Have you ever questioned why you see brand new styles every time you walk in front of a large clothing retailer? This is a result of fast fashion. Brands produce low-priced clothes frequently and efficiently as possible. In the past, there were two seasons in which clothing was released, “Spring-Summer” and “Autumn-Winter”. Therefore, the consumer would be limited as to new releases, as they would only be able to access what was released within those two fashion seasons. Now, brands have evolved, and as fast fashion has changed, these seasons have been divided into 52 micro-seasons, where there is almost always a new trend each week. Retailers make new designs every week in order to put out new labels every week which can simply result in more profit. However, to keep up with fast production and cheap production companies use cheap economical labour. Moreover, fast production can lead to environmental pollution which can cause catastrophic effects to the environment. There is also the question of ethics, in that one must question whether dyes were used on animals, as well as whether workers were fairly paid. If not, it is an abuse of human rights.

The result of fast fashion is retailers’ supplies are too high for their demands resulting in larger obsolesce costs. Since the supply is drastically high, retailers embolden consumers to purchase in bulk, without thinking about the prices of the clothes. This leads to consumers buying clothes which they don’t genuinely need. Mostly, this result in the overabundance of inexpensive items meaning that we regard clothing as disposable and cheap. What happens to our unwanted pieces of garments? Charity shops are oversupplied with unwanted clothes, which a minute number are given a second chance. However, most of the items are incinerated which produces carbon dioxide emissions in landfill sites or exported abroad which damages the environment substantially by increasing the amount of pollution in the air.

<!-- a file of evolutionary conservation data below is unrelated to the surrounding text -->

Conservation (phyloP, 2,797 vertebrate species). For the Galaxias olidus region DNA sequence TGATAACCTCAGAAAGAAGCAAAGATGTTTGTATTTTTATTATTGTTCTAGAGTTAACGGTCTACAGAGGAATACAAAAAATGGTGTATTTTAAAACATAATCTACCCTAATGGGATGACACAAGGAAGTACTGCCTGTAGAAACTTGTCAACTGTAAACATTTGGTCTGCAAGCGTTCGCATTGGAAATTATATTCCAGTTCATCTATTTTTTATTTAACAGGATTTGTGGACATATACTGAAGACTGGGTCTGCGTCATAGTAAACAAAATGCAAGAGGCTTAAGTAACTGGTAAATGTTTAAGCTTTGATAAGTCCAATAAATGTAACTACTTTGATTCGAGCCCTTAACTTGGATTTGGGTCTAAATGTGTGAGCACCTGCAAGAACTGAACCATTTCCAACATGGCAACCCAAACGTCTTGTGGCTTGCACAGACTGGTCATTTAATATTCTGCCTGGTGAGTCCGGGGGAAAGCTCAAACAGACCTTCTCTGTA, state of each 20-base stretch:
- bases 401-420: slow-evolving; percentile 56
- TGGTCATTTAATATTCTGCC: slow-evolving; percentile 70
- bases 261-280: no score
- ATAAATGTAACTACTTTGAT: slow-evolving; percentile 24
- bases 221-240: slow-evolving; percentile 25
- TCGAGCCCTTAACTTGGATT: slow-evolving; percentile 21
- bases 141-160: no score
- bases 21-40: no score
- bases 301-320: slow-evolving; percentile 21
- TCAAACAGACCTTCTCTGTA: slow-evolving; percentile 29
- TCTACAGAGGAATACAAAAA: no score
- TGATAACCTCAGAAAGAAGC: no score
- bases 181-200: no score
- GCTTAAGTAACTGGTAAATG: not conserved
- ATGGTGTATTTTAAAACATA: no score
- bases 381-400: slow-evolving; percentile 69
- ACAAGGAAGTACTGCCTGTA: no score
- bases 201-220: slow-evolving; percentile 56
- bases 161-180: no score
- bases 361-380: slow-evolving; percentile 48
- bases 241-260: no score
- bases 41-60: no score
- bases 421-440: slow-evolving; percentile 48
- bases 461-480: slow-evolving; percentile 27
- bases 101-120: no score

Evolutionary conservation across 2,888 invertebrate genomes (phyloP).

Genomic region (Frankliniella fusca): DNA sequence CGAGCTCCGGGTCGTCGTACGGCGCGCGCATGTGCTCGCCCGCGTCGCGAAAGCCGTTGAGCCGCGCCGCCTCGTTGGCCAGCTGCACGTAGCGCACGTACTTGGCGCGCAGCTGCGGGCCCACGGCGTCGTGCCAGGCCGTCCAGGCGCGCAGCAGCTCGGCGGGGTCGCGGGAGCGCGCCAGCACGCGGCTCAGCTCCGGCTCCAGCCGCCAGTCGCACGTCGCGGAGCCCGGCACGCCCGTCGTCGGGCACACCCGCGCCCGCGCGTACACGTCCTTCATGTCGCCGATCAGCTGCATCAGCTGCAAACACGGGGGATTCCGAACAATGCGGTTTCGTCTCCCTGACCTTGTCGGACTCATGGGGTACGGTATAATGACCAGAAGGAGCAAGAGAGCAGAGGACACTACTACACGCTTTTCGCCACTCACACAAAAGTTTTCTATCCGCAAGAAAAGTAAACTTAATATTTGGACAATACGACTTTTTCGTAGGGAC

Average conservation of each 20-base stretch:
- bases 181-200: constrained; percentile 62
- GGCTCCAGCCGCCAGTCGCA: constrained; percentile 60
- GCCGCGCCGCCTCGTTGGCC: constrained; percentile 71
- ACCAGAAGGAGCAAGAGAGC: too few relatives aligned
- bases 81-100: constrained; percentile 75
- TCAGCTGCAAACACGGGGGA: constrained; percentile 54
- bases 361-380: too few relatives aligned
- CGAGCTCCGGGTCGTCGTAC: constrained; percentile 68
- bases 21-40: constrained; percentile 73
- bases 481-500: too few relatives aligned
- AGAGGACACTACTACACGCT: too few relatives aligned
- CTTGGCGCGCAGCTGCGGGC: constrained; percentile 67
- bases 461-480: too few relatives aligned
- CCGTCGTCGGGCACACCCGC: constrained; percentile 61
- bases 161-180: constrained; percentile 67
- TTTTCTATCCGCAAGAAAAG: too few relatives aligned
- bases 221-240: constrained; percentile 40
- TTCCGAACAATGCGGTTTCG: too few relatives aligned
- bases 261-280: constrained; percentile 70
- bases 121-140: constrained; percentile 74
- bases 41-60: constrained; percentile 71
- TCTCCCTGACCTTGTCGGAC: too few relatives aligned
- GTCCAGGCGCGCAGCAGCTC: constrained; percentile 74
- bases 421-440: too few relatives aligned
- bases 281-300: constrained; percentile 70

Fast fashion contributes no benefit to the environment. The excessive number of textiles needed to keep up with the growing trend is staggering it results in the production of CO2 and large amounts of greenhouse emissions. In addition, to polluting the air the discouraging trend contributes in polluting the earth’s water. The mind-boggling statistic it takes 2700 litres of water to make one cotton t-shirt. The statistic is alarming considering how many cheap cotton t-shirts we see on sale in retailers. Also, the cheap textiles used in Fast Fashion (Polyester) shed microfibres that contribute to ocean pollution.

To conclude, to help create a more sustainable world and wardrobe, you do not need much to get started. To begin use your brain more when buying clothes, for example, questioning whether you the item is necessary? Stop consuming from your gut. Take the time to look at what is currently in your wardrobe, what you need and where you are going to buy it. See the value in the clothing you already own and always keep these three rules in mind when consuming: buy organic, buy local, buy consciously.